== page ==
A serious point of contention with offshore anglers is the ever-changing restrictions from the Gulf of Mexico Fishery Management Council.
One restriction in particular, fish at liberty to an “in-season closure,” means a season can be closed at any time, with little or no warning to anglers. The restriction was used this month on fishing for amberjack. The result? As of Friday (March 24), amberjack were no longer legal to be caught and kept in federal waters.
“NOAA Fisheries has announced that the 2017 recreational annual catch limit for greater amberjack is expected to be met,” the Gulf Council announced. “Last year, the recreational sector exceeded the annual catch limit so, this year’s catch limit was reduced. The recreational fishing season will close in federal waters at 12:01 a.m. on March 24.”
The announcement, made on March 17, came as a shock to many, giving them seven days warning before the season closed.
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After digesting the news, and with an offshore trip planned for March 18, I felt the need to catch an amberjack before the closure since I love making smoked amberjack fish spread.
With a full livewell of scaled sardines, pinfish and more, the first amberjack stop was the South Jack Wreck. It was apparent others might have been interested in amberjack, as the small broken down wreck had four boats fishing around it. Instead of fighting the boat traffic, we played spectator for a few minutes. When no real signs of life came from the wreck, moving to a nearby ledge seemed the best idea. That would leave other wrecks as potential options later in the day.
Over the ledge, we had a flat line out for the ever-present kingfish. After a mangrove snapper and grunts came up from the bottom, the flat line started to sing. A few bursting runs and a kingfish weighing around 20 pounds was near the boat. More exciting was what trailed behind — a school of giant amberjack.
I was a little perplexed. We were over a small ledge in 65 feet of water. There were no huge structures around. Yet at least two dozen amberjack, including some that looked in the 60-pound range, were hanging around the boat. With each handful of live chummers we tossed overboard, the amberjack and kingfish went berserk, something any fisherman loves to see.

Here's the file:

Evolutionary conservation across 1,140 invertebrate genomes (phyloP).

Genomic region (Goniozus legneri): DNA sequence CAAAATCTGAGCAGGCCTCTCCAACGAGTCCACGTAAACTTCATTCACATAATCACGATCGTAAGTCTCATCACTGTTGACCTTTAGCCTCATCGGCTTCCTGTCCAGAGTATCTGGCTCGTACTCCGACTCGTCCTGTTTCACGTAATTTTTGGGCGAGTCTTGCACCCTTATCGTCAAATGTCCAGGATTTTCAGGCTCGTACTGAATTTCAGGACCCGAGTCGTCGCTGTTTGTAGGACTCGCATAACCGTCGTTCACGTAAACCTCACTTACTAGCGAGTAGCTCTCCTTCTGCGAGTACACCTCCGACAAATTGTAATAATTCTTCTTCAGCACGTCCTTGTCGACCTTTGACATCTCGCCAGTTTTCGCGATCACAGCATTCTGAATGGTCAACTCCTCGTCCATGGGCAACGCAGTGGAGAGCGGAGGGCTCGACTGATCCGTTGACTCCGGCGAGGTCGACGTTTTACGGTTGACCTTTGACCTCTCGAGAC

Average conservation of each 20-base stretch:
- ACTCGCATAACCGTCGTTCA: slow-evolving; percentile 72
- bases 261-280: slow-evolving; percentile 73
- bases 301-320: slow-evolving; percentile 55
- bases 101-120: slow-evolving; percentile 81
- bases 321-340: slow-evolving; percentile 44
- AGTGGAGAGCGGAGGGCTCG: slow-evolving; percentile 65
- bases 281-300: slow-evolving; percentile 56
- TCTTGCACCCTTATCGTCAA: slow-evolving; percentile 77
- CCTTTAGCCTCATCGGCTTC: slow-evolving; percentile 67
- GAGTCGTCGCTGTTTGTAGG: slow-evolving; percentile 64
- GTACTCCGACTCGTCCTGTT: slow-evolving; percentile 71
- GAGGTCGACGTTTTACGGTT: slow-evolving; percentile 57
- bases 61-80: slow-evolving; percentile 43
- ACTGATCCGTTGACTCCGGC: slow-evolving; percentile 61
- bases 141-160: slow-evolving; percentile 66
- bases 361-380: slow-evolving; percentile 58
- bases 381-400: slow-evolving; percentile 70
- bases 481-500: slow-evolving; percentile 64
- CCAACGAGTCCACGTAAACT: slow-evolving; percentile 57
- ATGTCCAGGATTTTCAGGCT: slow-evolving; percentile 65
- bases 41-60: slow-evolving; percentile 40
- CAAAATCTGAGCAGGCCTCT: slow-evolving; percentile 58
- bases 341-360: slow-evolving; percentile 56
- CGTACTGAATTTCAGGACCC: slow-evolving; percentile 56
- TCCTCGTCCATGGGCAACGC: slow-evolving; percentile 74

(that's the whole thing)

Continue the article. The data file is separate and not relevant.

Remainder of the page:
The hook pulled boatside from the kingfish and I grabbed a large grunt for bait. About 20 seconds later my heavy MHX spinning rod and Penn Battle II 6000 were hooked up to a beast of a fish. Ten minutes went by and I was gaining no ground. After 20 minutes, I felt it was finally going my way. Around 25 minutes, the fish was finally lying on the deck. It was one of the largest amberjacks I’ve landed from that depth, later tipping the scale at 44 pounds.
I had my amberjack for the smoker, but I was a bit confused. If they are overfished, why have there been so many reports of anglers landing them in shallow depths? I’ve heard of divers shooting 60-pound fish in 30 feet of water. Why do they seem like a nuisance on so many offshore spots? I’ve seen amberjack schools randomly show up where they never used to, something that only began happening in recent years.
Yet, as much as anglers don’t like it and don’t agree with it, the council has spoken. No more amberjack for 2017.
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